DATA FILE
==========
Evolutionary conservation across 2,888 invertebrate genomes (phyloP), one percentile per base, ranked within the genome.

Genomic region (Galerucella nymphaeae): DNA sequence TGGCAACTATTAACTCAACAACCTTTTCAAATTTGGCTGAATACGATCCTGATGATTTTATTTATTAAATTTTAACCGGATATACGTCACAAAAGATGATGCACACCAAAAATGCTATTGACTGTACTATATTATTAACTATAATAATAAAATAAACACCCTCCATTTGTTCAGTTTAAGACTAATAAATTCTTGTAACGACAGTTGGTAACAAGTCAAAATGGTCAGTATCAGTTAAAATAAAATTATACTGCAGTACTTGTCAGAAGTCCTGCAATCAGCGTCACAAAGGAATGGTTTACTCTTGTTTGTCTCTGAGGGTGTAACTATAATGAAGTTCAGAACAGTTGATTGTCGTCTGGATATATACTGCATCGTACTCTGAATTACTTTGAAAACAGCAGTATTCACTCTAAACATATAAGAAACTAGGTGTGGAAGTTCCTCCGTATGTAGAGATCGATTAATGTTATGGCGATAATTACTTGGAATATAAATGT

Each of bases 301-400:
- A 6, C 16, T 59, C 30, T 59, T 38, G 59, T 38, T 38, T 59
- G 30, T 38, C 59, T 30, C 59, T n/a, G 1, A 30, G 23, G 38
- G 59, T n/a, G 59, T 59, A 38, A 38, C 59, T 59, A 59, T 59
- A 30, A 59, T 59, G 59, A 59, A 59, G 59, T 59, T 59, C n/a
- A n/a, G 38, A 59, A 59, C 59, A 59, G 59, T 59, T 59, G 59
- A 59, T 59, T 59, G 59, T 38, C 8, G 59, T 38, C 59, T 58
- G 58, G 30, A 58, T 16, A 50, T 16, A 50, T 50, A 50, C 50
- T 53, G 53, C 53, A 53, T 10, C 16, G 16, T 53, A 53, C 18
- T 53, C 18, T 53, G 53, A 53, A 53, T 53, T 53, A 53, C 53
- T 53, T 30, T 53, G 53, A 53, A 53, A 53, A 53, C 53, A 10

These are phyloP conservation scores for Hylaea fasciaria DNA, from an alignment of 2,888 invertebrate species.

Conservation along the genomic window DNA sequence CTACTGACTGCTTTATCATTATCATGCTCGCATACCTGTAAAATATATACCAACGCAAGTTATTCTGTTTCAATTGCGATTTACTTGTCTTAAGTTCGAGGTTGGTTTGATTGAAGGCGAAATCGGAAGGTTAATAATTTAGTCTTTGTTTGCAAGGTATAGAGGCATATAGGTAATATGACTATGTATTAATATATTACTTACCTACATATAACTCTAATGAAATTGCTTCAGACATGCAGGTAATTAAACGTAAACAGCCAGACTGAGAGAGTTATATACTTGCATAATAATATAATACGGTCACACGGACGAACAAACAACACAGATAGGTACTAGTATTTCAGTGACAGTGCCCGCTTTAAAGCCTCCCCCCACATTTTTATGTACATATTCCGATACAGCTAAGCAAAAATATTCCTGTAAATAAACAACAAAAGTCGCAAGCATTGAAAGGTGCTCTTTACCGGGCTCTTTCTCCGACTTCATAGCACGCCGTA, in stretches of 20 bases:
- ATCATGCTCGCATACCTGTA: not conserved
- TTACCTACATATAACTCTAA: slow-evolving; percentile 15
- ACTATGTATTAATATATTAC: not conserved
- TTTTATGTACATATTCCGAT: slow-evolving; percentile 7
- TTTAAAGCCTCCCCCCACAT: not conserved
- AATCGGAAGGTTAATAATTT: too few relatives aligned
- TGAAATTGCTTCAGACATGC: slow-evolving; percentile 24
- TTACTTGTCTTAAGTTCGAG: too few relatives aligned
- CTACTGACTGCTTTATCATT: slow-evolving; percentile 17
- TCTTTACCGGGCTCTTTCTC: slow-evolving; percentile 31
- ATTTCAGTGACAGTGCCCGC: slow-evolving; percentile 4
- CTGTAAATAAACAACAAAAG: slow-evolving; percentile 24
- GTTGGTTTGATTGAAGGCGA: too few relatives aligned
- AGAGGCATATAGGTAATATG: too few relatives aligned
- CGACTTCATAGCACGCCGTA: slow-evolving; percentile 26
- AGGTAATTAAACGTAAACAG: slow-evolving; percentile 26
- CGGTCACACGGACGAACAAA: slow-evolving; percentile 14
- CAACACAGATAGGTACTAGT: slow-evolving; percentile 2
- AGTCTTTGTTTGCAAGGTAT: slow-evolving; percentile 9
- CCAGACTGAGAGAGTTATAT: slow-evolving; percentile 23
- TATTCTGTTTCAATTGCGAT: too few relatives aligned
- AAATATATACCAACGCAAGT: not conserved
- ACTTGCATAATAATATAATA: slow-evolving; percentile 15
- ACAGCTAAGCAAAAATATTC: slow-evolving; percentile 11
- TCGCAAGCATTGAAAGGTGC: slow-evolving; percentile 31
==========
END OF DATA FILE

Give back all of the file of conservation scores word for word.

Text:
Evolutionary conservation across 2,888 invertebrate genomes (phyloP), one percentile per base, ranked within the genome.

Genomic region (Galerucella nymphaeae): DNA sequence TGGCAACTATTAACTCAACAACCTTTTCAAATTTGGCTGAATACGATCCTGATGATTTTATTTATTAAATTTTAACCGGATATACGTCACAAAAGATGATGCACACCAAAAATGCTATTGACTGTACTATATTATTAACTATAATAATAAAATAAACACCCTCCATTTGTTCAGTTTAAGACTAATAAATTCTTGTAACGACAGTTGGTAACAAGTCAAAATGGTCAGTATCAGTTAAAATAAAATTATACTGCAGTACTTGTCAGAAGTCCTGCAATCAGCGTCACAAAGGAATGGTTTACTCTTGTTTGTCTCTGAGGGTGTAACTATAATGAAGTTCAGAACAGTTGATTGTCGTCTGGATATATACTGCATCGTACTCTGAATTACTTTGAAAACAGCAGTATTCACTCTAAACATATAAGAAACTAGGTGTGGAAGTTCCTCCGTATGTAGAGATCGATTAATGTTATGGCGATAATTACTTGGAATATAAATGT

Each of bases 301-400:
- A 6, C 16, T 59, C 30, T 59, T 38, G 59, T 38, T 38, T 59
- G 30, T 38, C 59, T 30, C 59, T n/a, G 1, A 30, G 23, G 38
- G 59, T n/a, G 59, T 59, A 38, A 38, C 59, T 59, A 59, T 59
- A 30, A 59, T 59, G 59, A 59, A 59, G 59, T 59, T 59, C n/a
- A n/a, G 38, A 59, A 59, C 59, A 59, G 59, T 59, T 59, G 59
- A 59, T 59, T 59, G 59, T 38, C 8, G 59, T 38, C 59, T 58
- G 58, G 30, A 58, T 16, A 50, T 16, A 50, T 50, A 50, C 50
- T 53, G 53, C 53, A 53, T 10, C 16, G 16, T 53, A 53, C 18
- T 53, C 18, T 53, G 53, A 53, A 53, T 53, T 53, A 53, C 53
- T 53, T 30, T 53, G 53, A 53, A 53, A 53, A 53, C 53, A 10

These are phyloP conservation scores for Hylaea fasciaria DNA, from an alignment of 2,888 invertebrate species.

Conservation along the genomic window DNA sequence CTACTGACTGCTTTATCATTATCATGCTCGCATACCTGTAAAATATATACCAACGCAAGTTATTCTGTTTCAATTGCGATTTACTTGTCTTAAGTTCGAGGTTGGTTTGATTGAAGGCGAAATCGGAAGGTTAATAATTTAGTCTTTGTTTGCAAGGTATAGAGGCATATAGGTAATATGACTATGTATTAATATATTACTTACCTACATATAACTCTAATGAAATTGCTTCAGACATGCAGGTAATTAAACGTAAACAGCCAGACTGAGAGAGTTATATACTTGCATAATAATATAATACGGTCACACGGACGAACAAACAACACAGATAGGTACTAGTATTTCAGTGACAGTGCCCGCTTTAAAGCCTCCCCCCACATTTTTATGTACATATTCCGATACAGCTAAGCAAAAATATTCCTGTAAATAAACAACAAAAGTCGCAAGCATTGAAAGGTGCTCTTTACCGGGCTCTTTCTCCGACTTCATAGCACGCCGTA, in stretches of 20 bases:
- ATCATGCTCGCATACCTGTA: not conserved
- TTACCTACATATAACTCTAA: slow-evolving; percentile 15
- ACTATGTATTAATATATTAC: not conserved
- TTTTATGTACATATTCCGAT: slow-evolving; percentile 7
- TTTAAAGCCTCCCCCCACAT: not conserved
- AATCGGAAGGTTAATAATTT: too few relatives aligned
- TGAAATTGCTTCAGACATGC: slow-evolving; percentile 24
- TTACTTGTCTTAAGTTCGAG: too few relatives aligned
- CTACTGACTGCTTTATCATT: slow-evolving; percentile 17
- TCTTTACCGGGCTCTTTCTC: slow-evolving; percentile 31
- ATTTCAGTGACAGTGCCCGC: slow-evolving; percentile 4
- CTGTAAATAAACAACAAAAG: slow-evolving; percentile 24
- GTTGGTTTGATTGAAGGCGA: too few relatives aligned
- AGAGGCATATAGGTAATATG: too few relatives aligned
- CGACTTCATAGCACGCCGTA: slow-evolving; percentile 26
- AGGTAATTAAACGTAAACAG: slow-evolving; percentile 26
- CGGTCACACGGACGAACAAA: slow-evolving; percentile 14
- CAACACAGATAGGTACTAGT: slow-evolving; percentile 2
- AGTCTTTGTTTGCAAGGTAT: slow-evolving; percentile 9
- CCAGACTGAGAGAGTTATAT: slow-evolving; percentile 23
- TATTCTGTTTCAATTGCGAT: too few relatives aligned
- AAATATATACCAACGCAAGT: not conserved
- ACTTGCATAATAATATAATA: slow-evolving; percentile 15
- ACAGCTAAGCAAAAATATTC: slow-evolving; percentile 11
- TCGCAAGCATTGAAAGGTGC: slow-evolving; percentile 31